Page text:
I’ll start with the short and fun stuff, and if you have the time or interest you can read my long-winded thoughts at the bottom.
What I’m doing: Depending on your ability and the safety, I’d recommend volunteering in your community in honor of MLK Day.
What I’m watching: I finished season 3 of Succession and immediately spiraled over it. I also read the Jeremy Strong profile in the New Yorker in December and it was one of my favorite pieces all year.
What I’m reading: We Do This Til We Free Us by Mariame Kaba. One of my resolutions for this year was to pick up more non-fiction, and I’m expanding my leftist mental library— this felt accessible enough to start with, and like an appropriate choice for MLK Day.
What I’m listening to: Anna Marie Tendler’s playlist, Rooms In The First House, and my friend Emma’s Howl’s Moving Castle themed playlist.
What’s on my podcast rotation: Where Should We Begin? with Esther Perel. The format of the show, a single-session with a couple, is so fascinating, but I’m most interested in Esther’s own commentary and viewpoint in the asides during the taping.
Here’s what I’ve been thinking about lately:
I read Kink at the end of 2021 (or rather, for several months over the course of 2021, finally finishing in late December). It’s a short story anthology with a star-studded cast of literary fiction contributors (Roxane Gay, R. O. Kwon of The Incendiaries) that made its rounds with the literary booktok girlies. There are certainly things that worked for me. I’m thrilled that more popular fiction is exploring the relationship between queerness and kink, and Carmen Maria Machado and Larissa Pham contributed some of my favorite stories in the collection. Largely, however, I found Kink to be unforgivably boring.
I can’t quite parse out why. Maybe it’s trying too hard. There are lines like “Yes, he would have to tell Pilar, maybe when she was tied up, belly down, facing away from him.” in reference to a secret childhood sexual relationship with a half-sister. There are paragraphs devoted to the eroticism of cutting into a torte. There is a short story that masquerades as kink and is mostly about stealthing and rape. There is shock and shame and anguish and anger and lots of trauma and disgust and melancholy and some pleasure and very little peace.
To be honest, I just think the traumatized-to-kinky pathway is well traveled; Freud made an entire career out of it. To turn kink into high-brow spectacle to intellectualize strikes me as so… ordinary. And, for all of the anthology’s efforts, sterile. It’s almost funny because the editors open with a note emphasizing that this anthology is intended to avoid all of the above critiques. (There’s also a vaguely self-congratulatory note in the intro about how something like this hasn’t been published in a long time, which is just untrue.)
Shortly after Kink I read a spectacularly filthy erotic historical romance anthology called Rake I’d Like to F… featuring several heavy-hitters in romance (Sierra Simone, Adriana Herrera, Joanna Shupe). It also features mostly queer pairings and groups, and explores similar themes of kink, power, sex, and pleasure. Reading it so closely after Kink put my brain in overdrive and all of a sudden I couldn’t stop thinking about how romance never really gets its flowers for doing the hard work of peeling apart the fruits of desire, pleasure, and intimacy.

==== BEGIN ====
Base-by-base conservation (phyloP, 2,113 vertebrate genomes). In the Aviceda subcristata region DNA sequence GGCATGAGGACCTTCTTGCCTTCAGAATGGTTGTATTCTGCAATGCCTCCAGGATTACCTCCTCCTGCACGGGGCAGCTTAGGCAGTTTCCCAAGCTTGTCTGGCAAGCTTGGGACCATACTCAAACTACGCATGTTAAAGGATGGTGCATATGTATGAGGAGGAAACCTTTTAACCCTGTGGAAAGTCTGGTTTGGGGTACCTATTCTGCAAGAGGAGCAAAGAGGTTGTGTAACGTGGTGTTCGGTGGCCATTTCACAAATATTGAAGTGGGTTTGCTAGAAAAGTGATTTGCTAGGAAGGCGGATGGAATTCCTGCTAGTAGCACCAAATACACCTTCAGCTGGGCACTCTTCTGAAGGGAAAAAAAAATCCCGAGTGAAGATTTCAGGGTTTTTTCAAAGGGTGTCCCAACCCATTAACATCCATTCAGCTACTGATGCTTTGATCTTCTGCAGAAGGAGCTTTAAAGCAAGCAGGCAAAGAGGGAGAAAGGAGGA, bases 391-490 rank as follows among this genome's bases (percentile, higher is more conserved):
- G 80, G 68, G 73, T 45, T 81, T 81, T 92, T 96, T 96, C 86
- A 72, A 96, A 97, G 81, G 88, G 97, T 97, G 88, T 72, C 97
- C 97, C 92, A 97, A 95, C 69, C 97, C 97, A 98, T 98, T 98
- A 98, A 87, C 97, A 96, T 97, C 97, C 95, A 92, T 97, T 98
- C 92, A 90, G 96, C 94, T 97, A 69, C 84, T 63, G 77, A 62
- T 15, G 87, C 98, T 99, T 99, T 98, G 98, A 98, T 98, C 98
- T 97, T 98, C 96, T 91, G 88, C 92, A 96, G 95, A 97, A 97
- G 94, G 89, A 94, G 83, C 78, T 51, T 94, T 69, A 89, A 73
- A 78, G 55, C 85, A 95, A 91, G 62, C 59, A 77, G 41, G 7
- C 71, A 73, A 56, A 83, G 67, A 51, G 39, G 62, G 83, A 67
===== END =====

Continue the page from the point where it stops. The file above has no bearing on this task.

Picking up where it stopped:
While reading RILF it was abundantly clear to me that these authors had started taking bites of something rich and full, plush and decadent— what does it feel like to want, what does it mean to feel good, what does it mean to be one person in the public sphere and entirely another in private, what does it mean to cede power willingly to someone you trust, what does it mean to have power over another person, what does it mean to give or receive permission to feel, what is kink? Yes, RILF is intended to entertain and excite, but it’s also insightful.
Maybe it worked for me because the anthology doesn’t shy away from the euphoria of it all. There’s no pathologizing, there’s no plumbing the depths of childhood wrongs that led to this moment, there’s no wretchedness. RILF leaned into every bit of the bodily feeling of pleasure and intimacy manifested by kink. Characters articulate needs (“I don’t see my desire to submit to another as a weakness,”), negotiate boundaries and consent (“He wanted to touch, but those were not the rules.”), and skirt societal convention. There is enthusiasm and bravery and earnestness and uncertainty and gentleness and joy. Even though I only loved one story, liked two more, and didn’t linger on the others, something in the happiness of these stories read as more interesting to me than the apathetic fog most of Kink’s protagonists floated in.
There’s an obvious response to all of this— that RILF and its indulgent viewpoint are less correct about kink or intimacy or sex in the “real world” than Kink, and so my frustration with the latter anthology is founded in larger frustration with the Way Of Things. And sure! I’m not qualified to weigh in on that in any real way but, to be fair, neither book reads as an instruction manual for kink and I certainly like plenty of other literary fiction. I just find it disingenuous to suggest that seriousness is inherently more truthful, or that joy is always uncomplicated.
So here’s what I’m thinking lately: pretentiousness is boring, and so was Kink.
um.. this was wonderful as always. i am obsessed with “Largely, however, I found Kink to be unforgivably boring.” i love the way you write these posts and your insight about pretentiousness and litfic and romance is, again, incredibly important to me. -reni